• Evidence is “direct” if it provides an answer to the research question. Everyone’s favorite example of this is a household group in the 1880 federal census in which relationship to the head of household is stated.
  • Evidence is “indirect” if it can be used to support an answer in a subtle way. Everyone’s favorite example of indirect evidence is a household group in the 1850 federal census. For example, if Barbara was a one-year-old youngster living in the household of Charles in 1850, we could conclude that the household structure does not preclude Barbara as a child of Charles. If they were related, this is just what we would expect to find. However, the census makes no direct statement about relationship and such a household structure could come about in other ways. We have to live with ambiguity in the 1850 census as it does not provide a direct "yes or no" answer to the research question.
  • Evidence is “conflicting” when two documents provide completely different answers to the research question.
I once had an audience member tell me that she had a situation in which the death date on the gravestone and the death date in the vital records were different. She asked me which one she should ignore. I wasn’t horrified by the question. In fact, it was familiar. In my early days as a genealogist, this was how I approached conflicting evidence. I wanted to know which date was right and which date was wrong.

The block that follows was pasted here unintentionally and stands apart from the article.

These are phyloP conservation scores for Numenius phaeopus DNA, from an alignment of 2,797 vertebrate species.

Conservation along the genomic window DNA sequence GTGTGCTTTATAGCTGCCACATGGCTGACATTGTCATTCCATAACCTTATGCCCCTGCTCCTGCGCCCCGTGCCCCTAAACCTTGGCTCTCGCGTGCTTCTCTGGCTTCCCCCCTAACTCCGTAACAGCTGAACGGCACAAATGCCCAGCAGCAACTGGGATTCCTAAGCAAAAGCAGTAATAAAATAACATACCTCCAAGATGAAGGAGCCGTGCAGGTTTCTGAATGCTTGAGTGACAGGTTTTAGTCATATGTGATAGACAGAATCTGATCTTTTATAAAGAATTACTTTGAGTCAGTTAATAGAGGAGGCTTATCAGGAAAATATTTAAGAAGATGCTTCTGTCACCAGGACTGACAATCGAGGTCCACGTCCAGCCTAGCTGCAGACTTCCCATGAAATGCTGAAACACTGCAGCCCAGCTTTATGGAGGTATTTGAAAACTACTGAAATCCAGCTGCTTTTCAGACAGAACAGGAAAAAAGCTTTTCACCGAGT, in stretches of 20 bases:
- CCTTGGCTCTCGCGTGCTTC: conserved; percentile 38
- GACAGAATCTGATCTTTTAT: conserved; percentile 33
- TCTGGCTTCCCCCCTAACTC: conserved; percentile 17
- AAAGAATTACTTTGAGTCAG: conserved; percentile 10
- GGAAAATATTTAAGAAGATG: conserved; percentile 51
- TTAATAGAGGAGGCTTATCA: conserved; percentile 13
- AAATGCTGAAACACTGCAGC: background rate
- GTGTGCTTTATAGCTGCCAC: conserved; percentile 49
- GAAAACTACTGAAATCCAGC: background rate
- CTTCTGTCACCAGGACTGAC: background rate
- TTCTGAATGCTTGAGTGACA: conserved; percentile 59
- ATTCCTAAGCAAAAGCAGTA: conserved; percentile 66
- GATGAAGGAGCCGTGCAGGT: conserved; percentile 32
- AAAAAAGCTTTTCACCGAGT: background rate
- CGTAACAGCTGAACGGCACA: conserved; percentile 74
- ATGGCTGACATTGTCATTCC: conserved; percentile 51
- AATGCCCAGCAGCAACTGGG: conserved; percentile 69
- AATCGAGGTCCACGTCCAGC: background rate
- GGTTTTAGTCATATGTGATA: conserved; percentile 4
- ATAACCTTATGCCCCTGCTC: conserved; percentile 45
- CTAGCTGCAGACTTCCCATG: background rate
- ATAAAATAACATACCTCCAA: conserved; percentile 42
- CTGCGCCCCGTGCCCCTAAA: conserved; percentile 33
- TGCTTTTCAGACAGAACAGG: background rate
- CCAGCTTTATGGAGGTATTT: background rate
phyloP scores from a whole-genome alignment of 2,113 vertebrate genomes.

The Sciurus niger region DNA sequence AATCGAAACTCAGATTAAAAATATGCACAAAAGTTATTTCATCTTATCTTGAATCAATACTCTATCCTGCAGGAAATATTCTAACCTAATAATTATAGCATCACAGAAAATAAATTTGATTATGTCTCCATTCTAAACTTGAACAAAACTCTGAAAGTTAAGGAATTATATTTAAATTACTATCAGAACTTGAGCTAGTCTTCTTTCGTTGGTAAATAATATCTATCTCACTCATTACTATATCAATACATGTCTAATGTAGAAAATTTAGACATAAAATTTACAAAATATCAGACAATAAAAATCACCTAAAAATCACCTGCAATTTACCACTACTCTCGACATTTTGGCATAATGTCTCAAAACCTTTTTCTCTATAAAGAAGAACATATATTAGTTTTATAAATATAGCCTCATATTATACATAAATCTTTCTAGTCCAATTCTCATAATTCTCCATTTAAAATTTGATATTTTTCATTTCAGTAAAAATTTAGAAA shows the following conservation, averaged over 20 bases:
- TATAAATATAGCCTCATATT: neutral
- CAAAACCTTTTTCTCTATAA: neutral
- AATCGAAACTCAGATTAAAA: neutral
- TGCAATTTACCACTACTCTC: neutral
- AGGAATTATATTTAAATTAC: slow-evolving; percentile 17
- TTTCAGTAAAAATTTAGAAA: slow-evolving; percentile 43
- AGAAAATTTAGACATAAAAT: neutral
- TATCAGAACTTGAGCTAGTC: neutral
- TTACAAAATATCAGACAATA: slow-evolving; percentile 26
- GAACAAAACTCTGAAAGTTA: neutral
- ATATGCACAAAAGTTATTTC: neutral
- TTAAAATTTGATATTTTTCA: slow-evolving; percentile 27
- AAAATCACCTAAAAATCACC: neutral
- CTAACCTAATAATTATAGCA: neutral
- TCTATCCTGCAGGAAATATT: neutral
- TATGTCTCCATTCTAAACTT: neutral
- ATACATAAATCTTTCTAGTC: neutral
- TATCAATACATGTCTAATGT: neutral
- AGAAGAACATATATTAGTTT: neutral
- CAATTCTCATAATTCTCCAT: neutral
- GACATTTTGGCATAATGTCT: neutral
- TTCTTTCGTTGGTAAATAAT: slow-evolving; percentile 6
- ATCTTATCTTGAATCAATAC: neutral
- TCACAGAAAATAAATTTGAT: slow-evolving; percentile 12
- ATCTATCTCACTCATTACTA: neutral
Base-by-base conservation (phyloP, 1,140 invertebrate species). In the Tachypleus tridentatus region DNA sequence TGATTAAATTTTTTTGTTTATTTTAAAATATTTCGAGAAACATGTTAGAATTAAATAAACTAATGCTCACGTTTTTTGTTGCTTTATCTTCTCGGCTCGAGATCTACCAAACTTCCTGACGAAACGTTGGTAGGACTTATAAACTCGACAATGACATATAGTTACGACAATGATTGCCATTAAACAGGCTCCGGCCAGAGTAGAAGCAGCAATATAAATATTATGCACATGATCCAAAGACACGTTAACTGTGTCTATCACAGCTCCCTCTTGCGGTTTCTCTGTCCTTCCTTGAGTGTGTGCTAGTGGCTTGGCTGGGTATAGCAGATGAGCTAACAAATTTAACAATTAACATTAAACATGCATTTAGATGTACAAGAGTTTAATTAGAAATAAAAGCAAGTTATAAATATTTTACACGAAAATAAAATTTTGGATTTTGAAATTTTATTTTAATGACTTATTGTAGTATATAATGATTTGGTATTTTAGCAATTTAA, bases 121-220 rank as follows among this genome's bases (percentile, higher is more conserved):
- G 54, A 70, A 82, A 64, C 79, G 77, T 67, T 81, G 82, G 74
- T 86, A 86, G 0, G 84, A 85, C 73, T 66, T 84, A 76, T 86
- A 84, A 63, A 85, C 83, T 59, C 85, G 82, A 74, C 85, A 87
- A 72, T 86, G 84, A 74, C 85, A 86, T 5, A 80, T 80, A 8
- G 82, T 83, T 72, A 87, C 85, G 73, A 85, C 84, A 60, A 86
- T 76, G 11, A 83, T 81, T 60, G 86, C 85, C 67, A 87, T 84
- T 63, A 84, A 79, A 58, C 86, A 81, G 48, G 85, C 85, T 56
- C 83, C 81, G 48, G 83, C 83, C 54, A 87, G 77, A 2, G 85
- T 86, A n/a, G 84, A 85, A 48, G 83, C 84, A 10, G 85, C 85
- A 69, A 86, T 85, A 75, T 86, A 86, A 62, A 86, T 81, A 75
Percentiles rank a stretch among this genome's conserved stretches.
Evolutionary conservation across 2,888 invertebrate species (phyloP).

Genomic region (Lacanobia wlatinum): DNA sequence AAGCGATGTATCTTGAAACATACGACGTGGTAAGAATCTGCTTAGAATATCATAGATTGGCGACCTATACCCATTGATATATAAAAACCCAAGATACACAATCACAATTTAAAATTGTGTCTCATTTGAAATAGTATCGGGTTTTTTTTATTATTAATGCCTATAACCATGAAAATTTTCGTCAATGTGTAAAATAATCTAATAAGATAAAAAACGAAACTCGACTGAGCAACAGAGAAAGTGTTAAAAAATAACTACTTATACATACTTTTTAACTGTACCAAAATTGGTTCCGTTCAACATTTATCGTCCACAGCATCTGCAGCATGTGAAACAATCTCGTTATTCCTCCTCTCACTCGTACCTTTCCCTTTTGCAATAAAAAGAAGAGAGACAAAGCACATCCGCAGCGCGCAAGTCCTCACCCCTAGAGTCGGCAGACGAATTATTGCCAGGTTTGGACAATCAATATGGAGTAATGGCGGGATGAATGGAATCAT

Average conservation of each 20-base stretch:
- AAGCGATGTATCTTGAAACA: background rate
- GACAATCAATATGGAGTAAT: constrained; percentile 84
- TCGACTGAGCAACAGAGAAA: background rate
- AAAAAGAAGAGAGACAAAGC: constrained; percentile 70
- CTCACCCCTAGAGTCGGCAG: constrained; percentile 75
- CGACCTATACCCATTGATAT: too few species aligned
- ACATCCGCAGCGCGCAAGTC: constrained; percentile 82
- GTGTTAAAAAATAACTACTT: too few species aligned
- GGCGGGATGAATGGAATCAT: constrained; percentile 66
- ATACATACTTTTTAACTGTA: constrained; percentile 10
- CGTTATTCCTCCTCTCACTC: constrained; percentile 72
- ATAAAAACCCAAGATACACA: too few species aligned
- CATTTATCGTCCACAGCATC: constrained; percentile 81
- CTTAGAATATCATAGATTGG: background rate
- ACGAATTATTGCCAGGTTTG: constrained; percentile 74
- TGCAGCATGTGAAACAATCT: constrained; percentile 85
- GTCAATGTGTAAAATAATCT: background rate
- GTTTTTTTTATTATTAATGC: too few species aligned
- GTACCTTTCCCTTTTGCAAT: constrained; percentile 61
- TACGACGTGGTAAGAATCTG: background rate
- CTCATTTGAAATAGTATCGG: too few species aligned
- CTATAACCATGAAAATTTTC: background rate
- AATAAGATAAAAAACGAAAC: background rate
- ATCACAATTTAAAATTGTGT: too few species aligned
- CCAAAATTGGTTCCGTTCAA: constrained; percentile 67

After a few decades of experience, I now understand that it is a bad idea to bury conflicting evidence. If I write about an event as if that conflicting evidence doesn’t exist, then future researchers will be confused. They will find that evidence just as I did and they will doubt the depth of my research or the credibility of my conclusions as a result. Even worse, I might be wrong in my conclusion about which piece of evidence to keep. Therefore, we keep all the evidence we find. I like to make comments in footnotes about conflicting evidence and why I didn’t use it. That lets readers know my thought process and helps in the long run for all of us to come to reliable conclusions.